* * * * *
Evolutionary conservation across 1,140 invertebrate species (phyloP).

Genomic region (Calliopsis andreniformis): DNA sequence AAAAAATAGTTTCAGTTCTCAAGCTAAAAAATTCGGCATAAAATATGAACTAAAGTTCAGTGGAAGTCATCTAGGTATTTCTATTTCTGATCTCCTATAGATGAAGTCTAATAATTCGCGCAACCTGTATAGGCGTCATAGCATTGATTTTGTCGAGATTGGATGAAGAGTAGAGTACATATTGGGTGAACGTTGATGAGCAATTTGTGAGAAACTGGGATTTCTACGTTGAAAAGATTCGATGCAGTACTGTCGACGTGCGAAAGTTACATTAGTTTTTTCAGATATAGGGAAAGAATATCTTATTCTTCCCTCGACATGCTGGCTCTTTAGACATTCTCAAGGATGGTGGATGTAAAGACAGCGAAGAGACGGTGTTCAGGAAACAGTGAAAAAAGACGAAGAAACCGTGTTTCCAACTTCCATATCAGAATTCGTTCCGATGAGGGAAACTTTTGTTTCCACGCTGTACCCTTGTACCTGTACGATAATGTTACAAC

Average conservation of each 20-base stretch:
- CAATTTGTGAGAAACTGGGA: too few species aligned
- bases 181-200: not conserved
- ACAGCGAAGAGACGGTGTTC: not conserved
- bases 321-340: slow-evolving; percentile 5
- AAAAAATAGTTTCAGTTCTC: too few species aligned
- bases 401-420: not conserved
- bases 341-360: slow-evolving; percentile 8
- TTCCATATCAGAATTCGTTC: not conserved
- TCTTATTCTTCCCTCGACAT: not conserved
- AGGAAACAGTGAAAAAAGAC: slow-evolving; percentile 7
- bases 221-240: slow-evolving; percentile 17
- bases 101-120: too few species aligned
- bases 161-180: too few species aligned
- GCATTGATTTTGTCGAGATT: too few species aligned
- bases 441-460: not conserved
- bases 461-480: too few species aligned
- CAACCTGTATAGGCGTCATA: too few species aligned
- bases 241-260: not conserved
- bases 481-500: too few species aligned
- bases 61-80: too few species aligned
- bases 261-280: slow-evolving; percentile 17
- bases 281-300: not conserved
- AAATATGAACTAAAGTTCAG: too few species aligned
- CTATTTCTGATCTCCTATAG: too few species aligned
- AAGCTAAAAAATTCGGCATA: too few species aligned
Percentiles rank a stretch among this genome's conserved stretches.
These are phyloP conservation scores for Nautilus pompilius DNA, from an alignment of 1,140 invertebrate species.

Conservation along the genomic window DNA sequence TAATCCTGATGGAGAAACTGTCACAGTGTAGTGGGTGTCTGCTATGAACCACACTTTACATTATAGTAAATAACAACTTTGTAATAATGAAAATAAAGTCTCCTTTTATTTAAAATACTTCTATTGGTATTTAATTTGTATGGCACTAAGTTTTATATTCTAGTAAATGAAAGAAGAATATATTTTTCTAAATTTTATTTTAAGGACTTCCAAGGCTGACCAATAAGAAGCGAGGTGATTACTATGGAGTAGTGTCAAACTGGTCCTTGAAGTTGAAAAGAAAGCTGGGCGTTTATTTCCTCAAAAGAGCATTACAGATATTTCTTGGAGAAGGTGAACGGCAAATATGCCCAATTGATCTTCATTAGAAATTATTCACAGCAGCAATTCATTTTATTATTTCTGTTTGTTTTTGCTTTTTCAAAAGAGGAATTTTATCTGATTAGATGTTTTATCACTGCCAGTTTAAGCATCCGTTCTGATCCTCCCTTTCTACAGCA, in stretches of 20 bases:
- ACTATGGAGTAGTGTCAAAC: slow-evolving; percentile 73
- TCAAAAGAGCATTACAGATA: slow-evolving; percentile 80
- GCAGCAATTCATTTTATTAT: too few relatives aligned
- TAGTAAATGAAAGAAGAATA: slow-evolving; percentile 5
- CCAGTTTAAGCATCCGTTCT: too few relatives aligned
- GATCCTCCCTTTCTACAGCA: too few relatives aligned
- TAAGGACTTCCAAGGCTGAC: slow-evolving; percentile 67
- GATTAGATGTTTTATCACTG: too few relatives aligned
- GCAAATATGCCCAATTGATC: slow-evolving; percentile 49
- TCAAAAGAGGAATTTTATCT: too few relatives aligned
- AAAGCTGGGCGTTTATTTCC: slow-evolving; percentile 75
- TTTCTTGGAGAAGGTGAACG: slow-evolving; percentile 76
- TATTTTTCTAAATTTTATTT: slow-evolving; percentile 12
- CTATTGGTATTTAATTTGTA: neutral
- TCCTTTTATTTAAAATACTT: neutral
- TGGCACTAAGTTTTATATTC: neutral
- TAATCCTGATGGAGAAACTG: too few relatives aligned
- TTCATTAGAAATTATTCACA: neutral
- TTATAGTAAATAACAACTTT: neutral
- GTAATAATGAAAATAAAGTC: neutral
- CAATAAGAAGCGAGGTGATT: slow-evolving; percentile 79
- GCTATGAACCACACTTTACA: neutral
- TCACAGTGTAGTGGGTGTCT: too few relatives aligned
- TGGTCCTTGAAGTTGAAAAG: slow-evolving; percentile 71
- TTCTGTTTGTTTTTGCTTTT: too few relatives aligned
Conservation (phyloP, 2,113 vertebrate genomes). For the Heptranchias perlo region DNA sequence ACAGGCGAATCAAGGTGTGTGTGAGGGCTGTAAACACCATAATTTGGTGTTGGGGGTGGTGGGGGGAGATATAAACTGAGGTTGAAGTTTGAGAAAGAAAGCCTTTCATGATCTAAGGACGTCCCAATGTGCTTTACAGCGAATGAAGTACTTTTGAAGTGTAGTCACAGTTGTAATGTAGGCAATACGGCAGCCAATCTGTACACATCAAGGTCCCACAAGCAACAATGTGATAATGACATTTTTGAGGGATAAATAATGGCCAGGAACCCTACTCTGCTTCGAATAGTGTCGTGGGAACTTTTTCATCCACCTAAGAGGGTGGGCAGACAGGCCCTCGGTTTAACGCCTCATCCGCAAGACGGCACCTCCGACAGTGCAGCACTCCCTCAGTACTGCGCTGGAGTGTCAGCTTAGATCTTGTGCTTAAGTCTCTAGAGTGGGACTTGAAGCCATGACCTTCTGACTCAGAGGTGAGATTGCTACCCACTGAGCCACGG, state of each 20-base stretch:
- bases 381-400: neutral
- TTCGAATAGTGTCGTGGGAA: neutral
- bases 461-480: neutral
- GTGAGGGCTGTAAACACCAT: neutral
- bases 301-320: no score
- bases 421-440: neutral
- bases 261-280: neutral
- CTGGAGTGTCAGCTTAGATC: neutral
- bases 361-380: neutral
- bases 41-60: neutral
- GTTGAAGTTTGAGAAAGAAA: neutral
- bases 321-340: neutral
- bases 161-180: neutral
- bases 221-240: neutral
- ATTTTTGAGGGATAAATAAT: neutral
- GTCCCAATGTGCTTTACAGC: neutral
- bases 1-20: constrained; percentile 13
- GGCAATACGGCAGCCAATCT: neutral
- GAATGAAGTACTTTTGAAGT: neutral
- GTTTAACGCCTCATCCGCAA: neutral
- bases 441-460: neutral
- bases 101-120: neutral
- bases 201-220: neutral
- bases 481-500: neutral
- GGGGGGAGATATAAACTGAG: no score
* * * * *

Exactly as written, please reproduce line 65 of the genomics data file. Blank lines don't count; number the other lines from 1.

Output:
- CTGGAGTGTCAGCTTAGATC: neutral